by Sarah Bainton Kahn and Laura McComas NLC’s Institute for Youth, Education, and Families (YEF Institute) has selected eight new cities to participate in a second phase of the Bank On Cities Campaign, a technical assistance project aimed at helping municipal leaders connect low- and moderate-income families to mainstream financial services and products.
The cities selected for the project include Bryan, Texas; Denver; Gaithersburg, Md.; Indianapolis; Louisville, Ky.; Newark, N.J.; Rapid City, S.D.; and St. Petersburg, Fla.
Reaching the Unbanked
Millions of American families lack a bank account, paying hundreds and sometimes thousands of dollars each year to cash checks and pay bills at check cashers, payday lenders and other bank alternatives. These families are missing out on opportunities to build wealth which could, in turn, lead to more financially stable neighborhoods.
“A bank account can be an important step on the path to financial security,” said Clifford M. Johnson, executive director of the YEF Institute. “Because a city’s economic health depends on the financial security of its residents, cities have a lot to gain by partnering with banks and credit unions to expand financial opportunities for families, especially in these uncertain economic times.”
The Bank On Cities Campaign Rolls On
As part of the 2009-2010 Bank On Cities Campaign, the YEF Institute will work closely with the eight selected cities to replicate or adapt an innovative approach pioneered by San Francisco Mayor Gavin Newsom and Treasurer José Cisneros. This initiative, called Bank On San Francisco, forges connections among the city, financial institutions, and community organizations to develop and promote opportunities for accessible mainstream banking and financial education. The program has garnered the attention and interest of municipal leaders from cities across the nation, who are excited about launching similar efforts in their communities.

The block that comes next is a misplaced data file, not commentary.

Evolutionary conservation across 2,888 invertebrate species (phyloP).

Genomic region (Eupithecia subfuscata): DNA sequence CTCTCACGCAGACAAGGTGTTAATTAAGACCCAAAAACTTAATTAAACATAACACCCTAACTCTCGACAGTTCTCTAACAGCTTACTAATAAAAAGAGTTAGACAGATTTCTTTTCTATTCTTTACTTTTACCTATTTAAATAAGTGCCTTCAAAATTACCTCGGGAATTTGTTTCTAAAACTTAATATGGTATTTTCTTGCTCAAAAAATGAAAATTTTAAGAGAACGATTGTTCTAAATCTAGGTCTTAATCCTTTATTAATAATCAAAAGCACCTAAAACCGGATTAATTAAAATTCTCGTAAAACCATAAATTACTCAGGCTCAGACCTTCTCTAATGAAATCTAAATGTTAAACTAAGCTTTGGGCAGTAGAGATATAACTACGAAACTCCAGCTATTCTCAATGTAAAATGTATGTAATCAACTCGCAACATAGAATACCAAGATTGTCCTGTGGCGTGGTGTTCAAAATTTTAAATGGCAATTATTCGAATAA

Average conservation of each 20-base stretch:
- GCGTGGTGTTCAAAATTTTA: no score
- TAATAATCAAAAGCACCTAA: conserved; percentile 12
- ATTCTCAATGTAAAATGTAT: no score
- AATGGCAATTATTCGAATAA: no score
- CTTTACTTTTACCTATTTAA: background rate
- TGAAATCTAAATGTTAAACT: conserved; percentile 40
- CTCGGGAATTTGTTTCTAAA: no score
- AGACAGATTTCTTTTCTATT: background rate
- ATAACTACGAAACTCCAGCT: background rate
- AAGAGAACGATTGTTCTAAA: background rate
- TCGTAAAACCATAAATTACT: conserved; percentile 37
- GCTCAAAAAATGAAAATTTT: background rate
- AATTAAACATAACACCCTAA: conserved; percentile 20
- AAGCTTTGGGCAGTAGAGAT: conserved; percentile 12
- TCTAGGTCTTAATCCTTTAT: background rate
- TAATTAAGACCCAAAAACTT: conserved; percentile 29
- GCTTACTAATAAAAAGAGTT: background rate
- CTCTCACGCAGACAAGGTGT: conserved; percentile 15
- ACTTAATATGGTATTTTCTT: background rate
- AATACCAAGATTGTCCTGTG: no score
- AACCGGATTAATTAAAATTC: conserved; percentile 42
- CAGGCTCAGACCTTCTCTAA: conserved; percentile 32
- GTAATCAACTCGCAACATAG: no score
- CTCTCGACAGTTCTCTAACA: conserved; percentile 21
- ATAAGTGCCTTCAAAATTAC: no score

“As the mayor of Indianapolis, I hold financial fitness and asset building among our city’s top priorities,” commented Indianapolis Mayor Greg Ballard. “Launching a Bank On Indianapolis program is going to be key in building on our existing financial stability platform to reach this priority. Bank On Indianapolis will provide needed access to banking products, including savings and loans. In the current economic downturn, these services can’t be provided soon enough.”
In 2008, the first phase of the Bank On Cities Campaign assisted 10 cities in developing initiatives to expand access to free and low-cost bank accounts and financial education. Several of those cities have already started to successfully implement their “Bank On” or similar programs, including Seattle and Houston.
During the next phase of this project, the eight new selected cities will receive technical assistance from the YEF Institute to develop and implement their own version of a citywide Bank On Campaign.
Teams from each city will receive one-on-one assistance from institute staff and will participate in monthly conference calls, Web seminars and cross-city convenings designed to facilitate peer learning and provide access to national experts and other resources. Several cities that have already launched or will soon launch “Bank On” strategies have agreed to act as “faculty” and provide guidance and advice to the new cohort of project cities. These faculty cities include: Evansville, Ind.; Savannah, Ga.; San Antonio; and San Francisco.
“We are excited at the opportunity this creates for us to help Denver families toward long-term financial stability,” said Denver Mayor John Hickenlooper. “We look forward to taking full advantage of the expertise of NLC’s YEF Institute as we develop a Bank On Denver initiative that will give responsible, hard-working citizens a chance to achieve prosperity and financial security.”